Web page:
rejecting contention that parents would not have consented to heart surgery on infant if told that brain damage might result when failure to consent would have resulted in certain deathSummary of this case from Shinn v. St. James Mercy Hosp.
December 16, 1986
Dwyer Peltz Walker for Cesare E. Cucci, defendant.
Schiavetti, Begos Nicholson for Eugene Wallsh and another, defendants.
Martin Clearwater Bell for Ervin E. Lepko, defendant.
Ackwick McNenney for Lenox Hill Hospital, defendant.
Fuchsberg Fuchsberg for plaintiffs.
In this medical malpractice action, defendants move for partial summary judgment, under CPLR 3212, dismissing the cause of action for lack of informed consent.
The movants claim that no such cause of action could possibly lie where the parents of an infant plaintiff consent to surgery after having been correctly informed that the surgery was essential for the child to survive. Plaintiffs oppose the motion, claiming that although they were informed that the child needed the surgery to survive and that with the surgery, she still only had a 10% chance of survival, they were not informed that severe brain damage might result from the surgery. Thus, they claim they were never afforded an opportunity to make an informed decision.
The undisputed facts are as follows. The infant plaintiff, Donna Joswick, was born on May 23, 1968 with a congenital abnormality involving transposition of the aorta with the pulmonary artery. This condition causes blood to circulate into the body through the aorta without first being oxygenated. Soon after the child's birth, the parents were made aware that the transposition was a serious condition and that by the age of six, plaintiff would be forced to undergo a dangerous operation known as a "mustard procedure" in order to survive.
Plaintiff did undergo the "mustard procedure", the operation that is the subject of this lawsuit, when at approximately 3 1/2 years of age, she was admitted to Lenox Hill Hospital following the appearance of spots on her arms and legs. The parents were informed in discussions with defendant doctors that the spots were due to internal bleeding and that the "mustard" procedure was necessary for the child to survive for more than a week. The parents acknowledge that they were informed that the infant plaintiff had only a 10% chance of surviving the surgery, and that they wanted whatever possible chance the surgery would offer.
Prior to the operation that is subject of this lawsuit, the infant plaintiff underwent three surgical procedures, which temporarily alleviated critical oxygen deprivation caused by the transposition.
Despite the odds, plaintiff Donna Joswick survived the surgery, which apparently corrected her congenital heart problem. The plaintiffs maintain, however, that the infant became severely retarded following the operation, that the retardation was causally connected to the surgery, and that they were never informed that neurological damage was a possible outcome of the "mustard" procedure.
To establish a cause of action for lack of informed consent, a plaintiff must demonstrate first that he was not informed of a known risk of the procedure, second, that "a reasonably prudent person in the patient's position would not have [consented to] the treatment * * * if he had been fully informed and [third] that the lack of informed consent is a proximate cause of the injury or condition for which recovery is sought." (Public Health Law § 2805-d.) Where, as here, the patient is an infant, a parent or guardian has the right to consent to the child's medical treatment. (Public Health Law § 2504.)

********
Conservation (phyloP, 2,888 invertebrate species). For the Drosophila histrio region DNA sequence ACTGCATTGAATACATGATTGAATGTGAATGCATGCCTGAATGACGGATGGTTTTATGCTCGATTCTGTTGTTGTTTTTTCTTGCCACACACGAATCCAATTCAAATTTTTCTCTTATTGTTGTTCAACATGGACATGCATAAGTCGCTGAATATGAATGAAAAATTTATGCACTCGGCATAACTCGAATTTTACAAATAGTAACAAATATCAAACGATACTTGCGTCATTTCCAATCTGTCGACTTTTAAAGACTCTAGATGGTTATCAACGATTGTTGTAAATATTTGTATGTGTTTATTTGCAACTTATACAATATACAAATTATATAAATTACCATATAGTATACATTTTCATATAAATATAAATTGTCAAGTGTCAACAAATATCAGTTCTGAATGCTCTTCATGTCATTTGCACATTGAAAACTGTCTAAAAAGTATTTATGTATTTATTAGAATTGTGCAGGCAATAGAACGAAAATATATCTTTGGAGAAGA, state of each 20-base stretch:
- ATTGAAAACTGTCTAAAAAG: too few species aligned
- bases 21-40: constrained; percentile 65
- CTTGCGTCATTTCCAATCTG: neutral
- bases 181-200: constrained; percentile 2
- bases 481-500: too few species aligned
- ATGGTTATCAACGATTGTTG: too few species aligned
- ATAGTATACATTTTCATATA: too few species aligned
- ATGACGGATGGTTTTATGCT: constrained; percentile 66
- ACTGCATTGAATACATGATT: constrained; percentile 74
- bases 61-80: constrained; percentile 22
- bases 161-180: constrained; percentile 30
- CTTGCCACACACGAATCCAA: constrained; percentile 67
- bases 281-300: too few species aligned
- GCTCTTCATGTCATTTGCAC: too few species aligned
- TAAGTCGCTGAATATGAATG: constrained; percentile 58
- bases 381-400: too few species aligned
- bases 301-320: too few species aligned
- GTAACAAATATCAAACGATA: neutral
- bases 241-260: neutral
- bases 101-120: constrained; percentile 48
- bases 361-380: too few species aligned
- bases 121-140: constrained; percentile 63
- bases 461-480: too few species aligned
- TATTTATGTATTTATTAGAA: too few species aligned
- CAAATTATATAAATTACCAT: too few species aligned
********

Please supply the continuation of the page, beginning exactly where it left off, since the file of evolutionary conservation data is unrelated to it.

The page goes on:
In the instant case, the infant's mother previously testified specifically that she was willing to submit her daughter to surgery for "whatever possible chance the surgery would offer" her child. She acknowledges that she was told her child had only a 10% chance of survival, but denies that she was told anything about possible brain damage. The child did survive and her parents are now in the anomalous position of claiming that they would not have consented to surgery if told that she might be brain damaged even though failure to consent would have resulted in certain death. Assuming, arguendo, that brain damage was a known risk of the procedure, this argument, which approaches a "wrongful life" claim, belies common sense. It is particularly unpersuasive in view of Mrs. Joswick's statement that she wanted her child to have whatever chance she could get. When considered in light of the second test under the informed consent statute, namely, that for a party to recover, it must be established that a reasonable person in plaintiff's position would not have consented to the procedure, the cause of action here cannot possibly be sustained.
Moreover, a parent may not deprive a child of lifesaving treatment, where the only alternative is certain death. (Matter of Storar, 52 N.Y.2d 363, cert denied 454 U.S. 858; Matter of Sampson, 29 N.Y.2d 900; Matter of Santos v Goldstein, 16 A.D.2d 755 [1st Dept 1962], lv dismissed 12 N.Y.2d 672.) Since, in the instant case, the defendants' assertion that without the "mustard" procedure, Donna Joswick would have died is not challenged and since no alternative treatment existed, the defendants would have been required to obtain a court order to perform the operation even without the parents' consent. (Matter of Storar, supra.) Thus, the lack of informed consent could not have been the proximate cause of any injury.
For all of the foregoing reasons, the motions by defendants Lenox Hill Hospital and Doctors Cucci, Wallsh, Franzone and Lepko to dismiss plaintiffs' cause of action for lack of informed consent are granted.